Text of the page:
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The Return Of Romance In Art

The story behind "Ophelia" the most captivating painting of the British Pre-Raphaelites exhibition at the National Gallery of Art, Washington, DC.

"Ophelia" by British artist Sir John Everett Millais
"Ophelia" by British artist Sir John Everett Millais

Spring is almost here and love is in the air, and especially in the fine art world of the National Gallery of Art (NGA). Organized by Tate Britain in collaboration with the National Gallery of Art, Washington, visiting now are the British Avant-garde artwork of the Pre-Raphaelites. The Victorian Pre-Raphaelite artists such as Dante Gabriel Rossetti and William Holman Hunt knew how to evoke our senses and wake up our interest in sensual, ethereal, mythical, and most importantly romantic Art. The star of the show is “Ophelia” by John Everett Millais. “Ophelia”a beautiful maiden that lays helplessly in a brook drowning, or is she dreaming? Sadly, it is more like drowning. Is it the drown of love? And, we all know unfortunately that sometimes matters of the heart can lead to unfortunate consequences. In Ophelia's case, love lead to a tragic death. In Shakespeare's masterpiece “Hamlet”, she is Hamlet's love interest. At the play's highlight and climatic pinnacle of the “Nunnery Scene” where Hamlet utters the most famous words in English literature “To be or not to be...” conflict arises and the story develops. Of course, Shakespearean style, trouble begins, Hamlet known for his temper gets out of hand and storms out on poor Ophelia by saying "we will have no more marriages", and exits the scene (which basically means he leaves her). Ophelia is surely left bewildered and heartbroken. A series of unfortunate events follow such as the death of Ophelia's father which add more grief to Ophelia's poor and faint heart. Ophelia obviously becomes out of sorts and climbs on a willow tree, the branch breaks and Ophelia falls and drowns in the brook below. Is it drowning or is it suicide as suggested by the Sextons in the play? One never knows, yet what one knows is upon viewing “Ophelia” the painting at NGA, one can attest it is the most beautiful and poetic death ever seen. This is the charm of this amazingly beautiful and sad painting. The mystery of what happened to this beautiful woman and her tragic death engages the viewers. Millais had painted “Ophelia” in such skill, love and attention to details which makes the paining superbly effective and captivating.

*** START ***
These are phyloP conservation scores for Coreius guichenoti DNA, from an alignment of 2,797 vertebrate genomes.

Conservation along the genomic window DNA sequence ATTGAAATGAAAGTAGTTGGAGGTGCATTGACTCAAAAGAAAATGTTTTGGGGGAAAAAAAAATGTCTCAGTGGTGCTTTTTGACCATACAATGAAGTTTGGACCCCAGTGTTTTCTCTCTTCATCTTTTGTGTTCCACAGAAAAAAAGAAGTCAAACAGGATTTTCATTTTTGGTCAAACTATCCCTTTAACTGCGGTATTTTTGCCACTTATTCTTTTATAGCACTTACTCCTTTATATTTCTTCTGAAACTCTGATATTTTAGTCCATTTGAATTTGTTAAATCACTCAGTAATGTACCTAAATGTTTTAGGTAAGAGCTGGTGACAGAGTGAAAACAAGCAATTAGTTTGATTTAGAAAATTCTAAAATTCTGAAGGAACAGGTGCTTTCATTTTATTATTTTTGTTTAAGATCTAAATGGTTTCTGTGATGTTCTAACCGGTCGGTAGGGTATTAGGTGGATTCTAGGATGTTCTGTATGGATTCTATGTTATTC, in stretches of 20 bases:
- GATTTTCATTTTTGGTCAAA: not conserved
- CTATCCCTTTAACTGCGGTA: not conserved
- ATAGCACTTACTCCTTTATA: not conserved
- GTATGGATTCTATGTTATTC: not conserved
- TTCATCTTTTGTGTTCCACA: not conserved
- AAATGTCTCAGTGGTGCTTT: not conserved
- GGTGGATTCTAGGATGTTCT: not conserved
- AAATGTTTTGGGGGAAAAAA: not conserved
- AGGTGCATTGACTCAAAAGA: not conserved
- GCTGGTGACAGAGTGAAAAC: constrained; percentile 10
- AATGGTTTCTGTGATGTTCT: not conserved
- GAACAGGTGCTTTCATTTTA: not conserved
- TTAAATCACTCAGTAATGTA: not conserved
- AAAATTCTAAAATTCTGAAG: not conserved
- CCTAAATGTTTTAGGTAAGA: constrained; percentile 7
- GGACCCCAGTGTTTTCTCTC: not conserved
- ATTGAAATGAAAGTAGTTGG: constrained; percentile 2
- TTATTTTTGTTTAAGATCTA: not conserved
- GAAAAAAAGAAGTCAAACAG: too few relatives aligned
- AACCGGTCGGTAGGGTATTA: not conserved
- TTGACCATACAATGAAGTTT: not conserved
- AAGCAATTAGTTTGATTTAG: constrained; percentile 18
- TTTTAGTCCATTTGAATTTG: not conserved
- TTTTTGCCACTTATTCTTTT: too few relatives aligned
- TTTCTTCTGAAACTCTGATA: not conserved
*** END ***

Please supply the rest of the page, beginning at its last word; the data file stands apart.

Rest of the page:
More Literature and reference to poetry can be found upon viewing the enchanting and whimsical art of the Pre-Raphaelites.

The Pre-Raphaelite art movement brotherhood, formed in 1848, shook mid-19th-century Britain by their rejection to traditional approaches to painting. This rebellious brotherhood of artists combined beauty, scientific and imaginative grandeur and created a new innovative approach to subject matters.

Paintings like “Ophelia” move such emotions and motivities the poet within. “An Ode to Ophelia” sounds like a title - The creativity is all fired up.

The exhibition is perfect for anyone who is into passion, drama, beauty, mystery, and intrigue.

The Exhibition is currently on view until May 19, 2013 in the West Building of the National Gallery of Art, Main Floor.

To learn more about artist Vian Borchert and her art classes visit:

www.vianborchert.com

Facebook: Vian Borchert Fine Arts

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